Time Machine is already built in to your Mac and is very simple to set up and use. You will need an external hard drive at least equal in size to your Mac’s hard drive. Plug in the external drive and you will be presented with a dialog window asking if you would like this to be your backup drive. Agree and let it begin. The initial backup may take some time but subsequent backups run very quickly. As long as your external drive is connected to your Mac, it will automatically run every hour.
BackBlaze (www.backblaze.com) is a second option that is ideally suited for mobile users. BackBlaze works very much like Time Machine however your data is stored in the cloud. Remember, if you have your external Time Machine drive in the same bag as your Mac, and the whole thing is lost or stolen, your backup is gone along with your Mac. BackBlaze is impossible to lose and you can also access a full data set if needed. Pricing is very reasonable and security is high.
While there are many options for storing and accessing your files and data in the cloud, some of the more popular options are mentioned here.
Dropbox is arguably the most popular cloud service for storing and sharing files. Generally, Dropbox offers good security and encryption standards but since they hold the encryption keys, your data could be accessed from their side in certain circumstances. Dropbox should be used mainly for syncing your data between your devices rather than as a backup.
OneDrive is another excellent choice. Giving you a very generous 1 TB of storage space, it also automatically works with Office apps such as Word, Excel and PowerPoint making it easy to start a project on your Mac then pick it up later for editing on your iPad. The security and encryption is also good and works similar to Dropbox.
BoxCryptor (www.boxcryptor.com) is the answer for encrypting your data before you sync it with Dropbox, OneDrive, iCloud and many other cloud services. BoxCryptor works by linking to your chosen accounts and by adding your files through the BoxCryptor application they are encrypted on your Mac or iPad first, with only you holding the keys to unlock the file.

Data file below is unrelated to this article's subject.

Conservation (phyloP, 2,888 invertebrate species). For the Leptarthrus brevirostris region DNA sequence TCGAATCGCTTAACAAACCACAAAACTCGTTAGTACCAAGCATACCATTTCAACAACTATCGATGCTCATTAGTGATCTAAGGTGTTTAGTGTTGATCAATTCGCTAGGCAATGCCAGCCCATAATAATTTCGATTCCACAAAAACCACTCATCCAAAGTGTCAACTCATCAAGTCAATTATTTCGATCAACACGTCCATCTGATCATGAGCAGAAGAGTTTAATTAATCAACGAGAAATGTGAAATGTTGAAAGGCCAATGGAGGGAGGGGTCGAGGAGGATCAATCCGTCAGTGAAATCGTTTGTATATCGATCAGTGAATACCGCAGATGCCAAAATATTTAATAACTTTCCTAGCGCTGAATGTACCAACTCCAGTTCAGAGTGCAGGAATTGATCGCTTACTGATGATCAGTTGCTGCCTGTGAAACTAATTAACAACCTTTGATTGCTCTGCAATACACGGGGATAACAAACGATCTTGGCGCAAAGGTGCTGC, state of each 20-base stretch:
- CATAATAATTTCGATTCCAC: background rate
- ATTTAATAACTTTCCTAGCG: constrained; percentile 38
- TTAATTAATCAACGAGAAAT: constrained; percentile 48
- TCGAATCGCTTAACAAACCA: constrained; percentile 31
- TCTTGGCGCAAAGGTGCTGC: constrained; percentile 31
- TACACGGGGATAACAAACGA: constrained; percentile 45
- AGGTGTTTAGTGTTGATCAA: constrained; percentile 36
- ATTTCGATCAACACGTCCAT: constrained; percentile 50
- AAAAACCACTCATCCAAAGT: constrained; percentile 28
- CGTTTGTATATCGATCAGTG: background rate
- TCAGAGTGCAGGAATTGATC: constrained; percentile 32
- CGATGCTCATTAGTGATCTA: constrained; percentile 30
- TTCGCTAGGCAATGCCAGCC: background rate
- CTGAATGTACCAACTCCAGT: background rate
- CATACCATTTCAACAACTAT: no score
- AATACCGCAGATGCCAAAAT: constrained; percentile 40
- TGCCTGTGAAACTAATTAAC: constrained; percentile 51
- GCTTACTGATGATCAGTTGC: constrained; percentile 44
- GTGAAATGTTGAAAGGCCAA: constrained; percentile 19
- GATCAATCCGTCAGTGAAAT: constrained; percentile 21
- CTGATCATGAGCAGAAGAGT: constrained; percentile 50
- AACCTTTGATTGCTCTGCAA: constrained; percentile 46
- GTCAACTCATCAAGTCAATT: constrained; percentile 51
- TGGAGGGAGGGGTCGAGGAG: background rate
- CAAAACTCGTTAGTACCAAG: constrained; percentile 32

Notes is the built-in application for taking quick notes, making lists and keeping track of anything you like. Notes automatically syncs via iCloud with your iPad an Phone to give you access to your notes anywhere, anytime. Notes has recently gained some useful features such as the ability to lock individual notes for assed security and for iPad Pro users, you can use the Apple Pencil to draw or write freehand.
Notability is a notable (pun intended!) option. While Notability also offers the similar ability to create typed or handwritten notes, it adds the ability to import items such as photos, PDFs and other documents. You can then annotate, write or draw directly on top of these items to highlight or sign documents. Perhaps the handiest trick is the ability to record ambient audio while you type or write. The audio is tagged along with your writing activity so at any point in later playback, you can tap on an item you had typed or written and the corresponding audio that was being heard at that time begins to play from that point. Excellent for meetings when you need to refer back to spoken audio related to your typed notes.